- Associated Press - Sunday, August 10, 2014

SCOTTSBLUFF, Neb. (AP) - Early in the morning, as the sun spreads across the valley, some of the first to peek out and see it are prairie dogs. They stand almost in salutation on the top of their mounds, watching the sun rise or people pass by.

The brown mammals are not actually part of the dog family, but of the rodent family, and like most rodents are considered pests, the Scottsbluff Star Herald reported (https://bit.ly/1ouvOFP ).

Matt Anderson, a wildlife specialist with the U.S. Department of Agriculture Wildlife Services, said the small animals live in colonies and can wreak havoc on grasslands.

“The biggest issue is loss of grass for a landowner,” he said. “Once we get prairie dogs out of an area, it takes about 16 years before the rangeland grows back to where it was before.”

Anderson works in the Scotts Bluff, Banner, Morrill, Cheyenne and Kimball counties that contract with the USDA Wildlife Services to exterminate the prairie dogs.

In five years, Anderson has treated more than 2,450 acres, where the total damage to the ranchland was more than $349,000.

Treating for the rodents is a bit like treating for household rodents. Anderson puts out bait to kill the prairie dogs. He drives an ATV along the holes and mounds, putting out zinc phosphate poisoned oats.

“We use extreme care to not spill any of the chemical and put about five pounds on an acre,” Anderson said. “We can cover a hundred acres in about four hours, so pretty quickly.”

Since the oats are not poured down the holes, but along them, the ATV can move pretty quickly around the grassland.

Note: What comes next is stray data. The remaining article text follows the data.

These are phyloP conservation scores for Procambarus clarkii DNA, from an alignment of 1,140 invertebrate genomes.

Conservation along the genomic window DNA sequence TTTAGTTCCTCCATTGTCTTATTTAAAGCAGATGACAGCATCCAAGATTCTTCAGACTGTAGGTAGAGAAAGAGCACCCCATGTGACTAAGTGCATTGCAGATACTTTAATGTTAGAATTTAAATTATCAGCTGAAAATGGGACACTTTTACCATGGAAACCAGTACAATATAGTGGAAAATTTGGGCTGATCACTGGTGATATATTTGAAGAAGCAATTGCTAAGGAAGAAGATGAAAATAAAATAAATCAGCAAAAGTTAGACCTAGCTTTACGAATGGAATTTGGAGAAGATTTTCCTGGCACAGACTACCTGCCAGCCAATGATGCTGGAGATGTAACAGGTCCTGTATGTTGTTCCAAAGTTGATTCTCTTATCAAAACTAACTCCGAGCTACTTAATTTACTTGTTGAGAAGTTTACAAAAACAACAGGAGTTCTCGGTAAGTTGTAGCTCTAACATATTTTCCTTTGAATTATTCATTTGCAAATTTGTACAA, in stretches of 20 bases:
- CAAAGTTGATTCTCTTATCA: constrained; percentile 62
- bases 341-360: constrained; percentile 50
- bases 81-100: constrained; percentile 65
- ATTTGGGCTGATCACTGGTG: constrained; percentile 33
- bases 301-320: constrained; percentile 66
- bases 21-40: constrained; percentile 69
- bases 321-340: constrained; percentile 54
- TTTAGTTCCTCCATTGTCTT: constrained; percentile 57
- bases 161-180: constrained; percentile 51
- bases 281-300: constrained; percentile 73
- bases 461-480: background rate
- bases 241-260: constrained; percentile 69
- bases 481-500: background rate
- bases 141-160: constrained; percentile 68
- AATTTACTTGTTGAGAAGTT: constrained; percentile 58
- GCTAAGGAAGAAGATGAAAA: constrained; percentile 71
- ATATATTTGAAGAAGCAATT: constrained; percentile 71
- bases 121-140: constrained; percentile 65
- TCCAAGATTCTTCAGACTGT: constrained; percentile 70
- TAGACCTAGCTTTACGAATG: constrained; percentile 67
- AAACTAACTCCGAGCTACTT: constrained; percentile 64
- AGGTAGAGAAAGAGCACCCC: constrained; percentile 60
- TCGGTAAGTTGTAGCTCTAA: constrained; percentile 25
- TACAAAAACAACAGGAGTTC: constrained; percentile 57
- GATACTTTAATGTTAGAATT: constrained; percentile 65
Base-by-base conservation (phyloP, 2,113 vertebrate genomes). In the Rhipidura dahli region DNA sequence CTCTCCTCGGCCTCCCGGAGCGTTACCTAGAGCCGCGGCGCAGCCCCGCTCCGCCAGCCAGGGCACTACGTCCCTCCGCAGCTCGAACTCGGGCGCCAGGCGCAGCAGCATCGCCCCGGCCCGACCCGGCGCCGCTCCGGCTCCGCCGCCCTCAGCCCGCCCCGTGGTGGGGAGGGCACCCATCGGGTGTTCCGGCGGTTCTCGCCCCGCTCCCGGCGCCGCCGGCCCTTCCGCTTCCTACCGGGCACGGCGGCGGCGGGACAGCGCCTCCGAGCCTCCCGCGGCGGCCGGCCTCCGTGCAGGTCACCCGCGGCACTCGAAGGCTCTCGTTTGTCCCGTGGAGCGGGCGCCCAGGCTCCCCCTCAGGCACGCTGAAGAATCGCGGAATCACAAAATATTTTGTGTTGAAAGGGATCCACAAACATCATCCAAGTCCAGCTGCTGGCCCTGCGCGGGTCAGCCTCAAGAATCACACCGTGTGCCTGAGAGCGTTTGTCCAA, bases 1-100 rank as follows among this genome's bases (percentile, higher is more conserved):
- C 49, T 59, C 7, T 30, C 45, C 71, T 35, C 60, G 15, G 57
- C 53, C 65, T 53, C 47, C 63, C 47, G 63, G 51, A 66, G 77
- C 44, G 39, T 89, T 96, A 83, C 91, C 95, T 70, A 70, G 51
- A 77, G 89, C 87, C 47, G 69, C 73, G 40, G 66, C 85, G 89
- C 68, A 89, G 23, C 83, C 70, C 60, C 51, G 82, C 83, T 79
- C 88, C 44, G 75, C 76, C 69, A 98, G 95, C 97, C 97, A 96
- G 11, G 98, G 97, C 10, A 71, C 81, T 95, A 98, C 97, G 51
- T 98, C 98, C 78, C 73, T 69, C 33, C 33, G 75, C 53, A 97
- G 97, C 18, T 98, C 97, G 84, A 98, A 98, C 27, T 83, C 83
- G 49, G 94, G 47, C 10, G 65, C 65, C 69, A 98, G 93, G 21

Anderson takes his job seriously, having grown up wanting a career with wildlife. He began his career in Iowa with a county conservation ward and spent the summers spraying weeds.

“I went to South Dakota State University for my masters in wildlife and fishery sciences,” he said. “While in college, I worked as part of a land crew building fences and spraying weeds.”

When Anderson graduated from college, he spotted a job opening at the U.S. Department of Agriculture Wildlife Services and jumped on it.

So he’s no novice when it comes to nature. He knows nature has balances, but sometimes has to be helped along.

“We are in no way looking at population control for the prairie dogs,” Anderson said. “We’re just helping to relieve the landowners.”

A colony can grow by 69 percent a year if it is not treated. The larger the colony the more he likes to return and do follow-ups to make sure the rodents are all gone.

The colonies can pop up wherever there is grassland, Anderson said. In the spring and fall when the pups are weaned they will disperse to find food if a colony is too big for the grassland.

“They can travel up to 20 miles following railroads, rivers, highways and other major corridors, to find new places to live,” he said.

The damage the rodents do is not just to the grasses, but if the tunnels collapse can cause injury to cattle, horses and other grazing animals, Anderson said. Some have even dug under buildings, where there could damage the foundation or cause the building to sink.

He understands there are people out there who consider what he does wrong.

“I suppose when you get outside the area and people don’t understand or have an investment in the grassland, they might be concerned,” he said. “Around here most people are concerned with grass loss. I don’t hear too many people complain about killing them.”

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Information from: Star-Herald, https://www.starherald.com


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